When I’m not in Toronto visiting friends, I’m in the city for business, mostly teaching-related. After a long workday, I count myself lucky. Those same friends find time to cheer me up in the evenings.
Last summer, after a particularly stressful day of training, my friends came to my rescue with a fabulous dinner. They took me to the first (398 Church Street) of Toronto’s now 2 GUU Izakayas. Newly opened Guu SakaBar (559 Bloor Street W.) welcomed guests for the first time this past April.
GUU is a Vancouver-originating chain that aims to gives patrons an authentic Tokyo pub experience, a boisterously loud one.
Named one of the city’s best new restaurants of 2010 by James Chatto, dinner at GUU is unforgettable adventure for the uninitiated. From waiting in line nearly 90 minutes in the stifling evening summer heat to the exuberant greetings and goodbyes from the staff and delicious menu offerings, I knew this was a place to take Don the next time we were in Toronto together.
Between work and blogging, it’s not often Don and I find time to relax in the Big Smoke, but we managed a trip earlier this year. We visited GUU New Year’s Eve 2010.
Now, how popular is GUU in Toronto? Even in the winter, patrons hungrily, but patiently wait outside. GUU takes no reservations so sometimes ridiculously long line-ups form outside the restaurant, everyone adding their names to the waiting list and then cowering together for warmth.
Gas powered heat lamps, strategically placed near the entrance of the eatery, help patrons stay warm in the cold.
Luckily for us, the weather was pleasantly warm as Don and I patiently waited an hour for available seats.
We were offered complementary cups of hot tea.
At last, the hostess called my name. With Don in tow, it was time to go in!
Concealing a knowing smile in GUU’s dim lighting, I knew exactly what was awaiting us: a loud, enthusiastic, ear-splitting welcome from the restaurant staff. Don was astounded by the happy infectious greeting.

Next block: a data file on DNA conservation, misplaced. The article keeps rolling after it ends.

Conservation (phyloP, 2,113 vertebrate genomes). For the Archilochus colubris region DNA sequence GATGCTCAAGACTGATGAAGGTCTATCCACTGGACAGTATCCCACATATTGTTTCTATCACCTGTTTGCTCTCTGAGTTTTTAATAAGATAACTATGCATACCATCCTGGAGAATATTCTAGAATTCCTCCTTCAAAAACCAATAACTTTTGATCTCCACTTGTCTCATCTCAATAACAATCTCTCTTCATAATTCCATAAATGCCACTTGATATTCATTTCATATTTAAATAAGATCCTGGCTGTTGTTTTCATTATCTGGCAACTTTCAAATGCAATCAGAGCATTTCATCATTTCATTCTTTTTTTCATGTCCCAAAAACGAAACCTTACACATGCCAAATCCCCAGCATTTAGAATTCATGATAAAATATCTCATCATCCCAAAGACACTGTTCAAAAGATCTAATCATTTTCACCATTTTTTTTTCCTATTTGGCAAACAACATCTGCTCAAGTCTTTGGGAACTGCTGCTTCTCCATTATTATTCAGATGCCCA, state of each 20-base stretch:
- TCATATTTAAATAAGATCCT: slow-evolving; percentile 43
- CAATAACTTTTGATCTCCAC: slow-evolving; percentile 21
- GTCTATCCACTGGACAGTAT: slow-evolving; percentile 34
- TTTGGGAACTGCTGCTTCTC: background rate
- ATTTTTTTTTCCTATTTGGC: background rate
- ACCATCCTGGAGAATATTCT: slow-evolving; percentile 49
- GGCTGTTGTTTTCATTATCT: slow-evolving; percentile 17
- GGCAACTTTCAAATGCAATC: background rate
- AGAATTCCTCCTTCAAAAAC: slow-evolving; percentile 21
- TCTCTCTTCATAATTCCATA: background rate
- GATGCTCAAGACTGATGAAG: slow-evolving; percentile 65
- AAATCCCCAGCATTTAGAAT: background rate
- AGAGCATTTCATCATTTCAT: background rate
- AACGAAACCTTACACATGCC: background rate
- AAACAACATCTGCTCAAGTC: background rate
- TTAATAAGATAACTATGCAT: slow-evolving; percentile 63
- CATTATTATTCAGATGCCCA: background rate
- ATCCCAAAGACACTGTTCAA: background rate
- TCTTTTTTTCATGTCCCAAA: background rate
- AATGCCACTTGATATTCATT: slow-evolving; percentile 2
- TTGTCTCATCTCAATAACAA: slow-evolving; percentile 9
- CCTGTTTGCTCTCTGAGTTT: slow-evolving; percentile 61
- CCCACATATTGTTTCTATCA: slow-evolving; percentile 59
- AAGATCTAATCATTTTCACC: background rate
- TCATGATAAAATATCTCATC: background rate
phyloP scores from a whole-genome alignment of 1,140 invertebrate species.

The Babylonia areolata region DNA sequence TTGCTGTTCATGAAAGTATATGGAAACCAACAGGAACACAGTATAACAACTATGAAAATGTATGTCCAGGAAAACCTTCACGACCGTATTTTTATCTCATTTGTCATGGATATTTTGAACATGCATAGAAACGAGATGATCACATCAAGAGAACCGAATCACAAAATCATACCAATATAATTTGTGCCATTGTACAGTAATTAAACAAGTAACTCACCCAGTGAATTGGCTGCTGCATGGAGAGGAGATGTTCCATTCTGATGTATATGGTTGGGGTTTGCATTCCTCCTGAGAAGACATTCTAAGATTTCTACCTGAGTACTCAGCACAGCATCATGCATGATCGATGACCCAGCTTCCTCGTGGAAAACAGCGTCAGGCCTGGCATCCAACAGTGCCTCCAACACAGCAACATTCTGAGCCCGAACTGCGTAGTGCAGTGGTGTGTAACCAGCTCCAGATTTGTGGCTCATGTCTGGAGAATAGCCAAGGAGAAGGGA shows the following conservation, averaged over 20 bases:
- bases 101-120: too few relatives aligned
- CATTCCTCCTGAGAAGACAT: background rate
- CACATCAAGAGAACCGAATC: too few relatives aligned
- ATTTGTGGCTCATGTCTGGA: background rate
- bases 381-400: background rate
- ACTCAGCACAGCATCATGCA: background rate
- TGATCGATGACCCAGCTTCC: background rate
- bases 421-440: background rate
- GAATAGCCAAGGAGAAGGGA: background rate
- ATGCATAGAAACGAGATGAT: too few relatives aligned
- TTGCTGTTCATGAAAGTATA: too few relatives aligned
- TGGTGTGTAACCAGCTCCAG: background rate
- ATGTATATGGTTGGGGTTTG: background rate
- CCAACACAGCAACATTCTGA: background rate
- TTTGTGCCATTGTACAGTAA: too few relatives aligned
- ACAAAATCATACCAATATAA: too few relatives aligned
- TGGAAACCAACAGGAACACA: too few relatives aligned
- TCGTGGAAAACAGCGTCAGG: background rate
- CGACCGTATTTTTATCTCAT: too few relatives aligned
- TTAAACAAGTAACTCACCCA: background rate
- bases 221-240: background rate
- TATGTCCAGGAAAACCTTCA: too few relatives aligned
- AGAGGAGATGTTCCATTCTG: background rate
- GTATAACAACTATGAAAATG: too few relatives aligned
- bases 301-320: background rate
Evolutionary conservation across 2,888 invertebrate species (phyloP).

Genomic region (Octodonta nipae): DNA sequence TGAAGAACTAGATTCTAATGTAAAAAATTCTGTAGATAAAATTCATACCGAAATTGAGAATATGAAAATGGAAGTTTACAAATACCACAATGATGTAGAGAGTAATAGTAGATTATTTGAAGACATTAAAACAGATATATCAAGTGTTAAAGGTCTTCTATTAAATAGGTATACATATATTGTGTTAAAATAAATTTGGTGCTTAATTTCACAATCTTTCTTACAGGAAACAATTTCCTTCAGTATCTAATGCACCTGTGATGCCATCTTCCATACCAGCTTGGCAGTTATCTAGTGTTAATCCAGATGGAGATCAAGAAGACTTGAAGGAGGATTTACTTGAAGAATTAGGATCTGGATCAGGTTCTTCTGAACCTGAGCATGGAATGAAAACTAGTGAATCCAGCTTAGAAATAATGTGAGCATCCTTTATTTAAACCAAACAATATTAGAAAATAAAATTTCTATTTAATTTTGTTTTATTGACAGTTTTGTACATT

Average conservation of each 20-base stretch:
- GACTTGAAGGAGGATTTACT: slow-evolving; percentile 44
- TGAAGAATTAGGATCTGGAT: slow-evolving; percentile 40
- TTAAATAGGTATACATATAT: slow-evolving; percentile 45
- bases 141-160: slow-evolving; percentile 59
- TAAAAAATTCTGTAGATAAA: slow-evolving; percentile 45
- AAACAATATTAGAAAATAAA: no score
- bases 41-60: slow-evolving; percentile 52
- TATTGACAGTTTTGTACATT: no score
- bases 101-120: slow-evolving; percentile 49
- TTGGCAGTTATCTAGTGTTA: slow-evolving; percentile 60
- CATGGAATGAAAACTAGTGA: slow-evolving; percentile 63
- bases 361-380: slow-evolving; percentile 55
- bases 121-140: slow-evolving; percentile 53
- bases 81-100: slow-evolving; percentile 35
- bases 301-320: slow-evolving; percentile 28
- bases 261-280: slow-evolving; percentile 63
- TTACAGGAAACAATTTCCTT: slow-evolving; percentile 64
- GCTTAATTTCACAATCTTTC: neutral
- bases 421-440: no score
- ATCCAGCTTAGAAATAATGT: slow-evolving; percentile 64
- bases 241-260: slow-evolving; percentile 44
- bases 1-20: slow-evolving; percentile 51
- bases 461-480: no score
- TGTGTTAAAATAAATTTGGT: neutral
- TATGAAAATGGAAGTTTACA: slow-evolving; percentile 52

A party of two, we were seated at a small table on one side of the restaurant. Larger parties were seated at long communal wooden tables.
Seated, we were quickly handed the menu for the evening.
Aside from the regular menu, there was also a two-page menu of specials to select from.
The first dish that caught our eye was the Tako Carpaccio ($6.80).
The tako (octupus) carpaccio was delicious and surprisingly delicate. Normally, I am not a fan of octopus (having drank one too many bowls of octopus soup during my youth), but after one bite, it was all I could do not to eat the entire dish to myself. In fact, Don and I squabbled over who would get the past piece!
Next, was another carpaccio dish, Gyu Carpaccio ($6.50).
Thinly sliced, the beef sashimi was nicely marbled and beautifully seared on the edges. I usually dislike beef served this rare, so Don was wide-eyed as he watched me polish off half the plate.
Have you ever eaten a scotch egg before? My first was homemade, something for last summer’s Food Day Canada. GUU has their own take, substituting sausage meat for pumpkin.
The kabocha korokke ($4.80) was deep fried at a high temperature, crisping the outer skin, which was likely coated in panko. Inside, the egg was a tad overcooked. Still, the creaminess and sweetness of the pumpkin paired surprisingly well with the egg.
Lately, Don has been fascinated with pig’s cheeks. Navarra’s Chef Renee Rodriguez is to blame. So, when he saw pig’s cheeks listed on the menu, I knew he just had to have it.
Called Ton Toro ($6.50), the cheeks were flavourful, moist, and a tad chewy, radically different from the confited and crisped pig cheeks he had last.
A couple of summers ago, when Don and I visited Vancouver, one of his favourite outings was attending the Richmond Night Market. Why? Because there were many vendors serving Asian street food. One, he particularly enjoyed was the made-to-order takoyaki, octopus balls.
I’m not really sure how it tasted as the takoyaki ($5.00) disappeared rather quickly.
As we waited for our final two dishes, Don decided to walk around the restaurant to capture the atmosphere.
One of Don’s favourite Japanese dishes was the Aburi Salmon ($6.80), a salmon sashimi dish.
Carefully seared on the outside, the salmon was fresh, fatty, and rather decadent.
For me, no Asian meal is complete without noodles.
The yaki udon ($7.80) was delicious with tender slices of beef, mushrooms, a sprinkle of sesame seeds, and strips of nori.
It was a fabulous night of food.
Total: $52.21 (including drinks and taxes, but before tip)
As we walked out the door, cries of thank-yous and good-byes in Japanese rang in our ears.
We’ll be back for more!
398 Church St. (at McGill St.), Toronto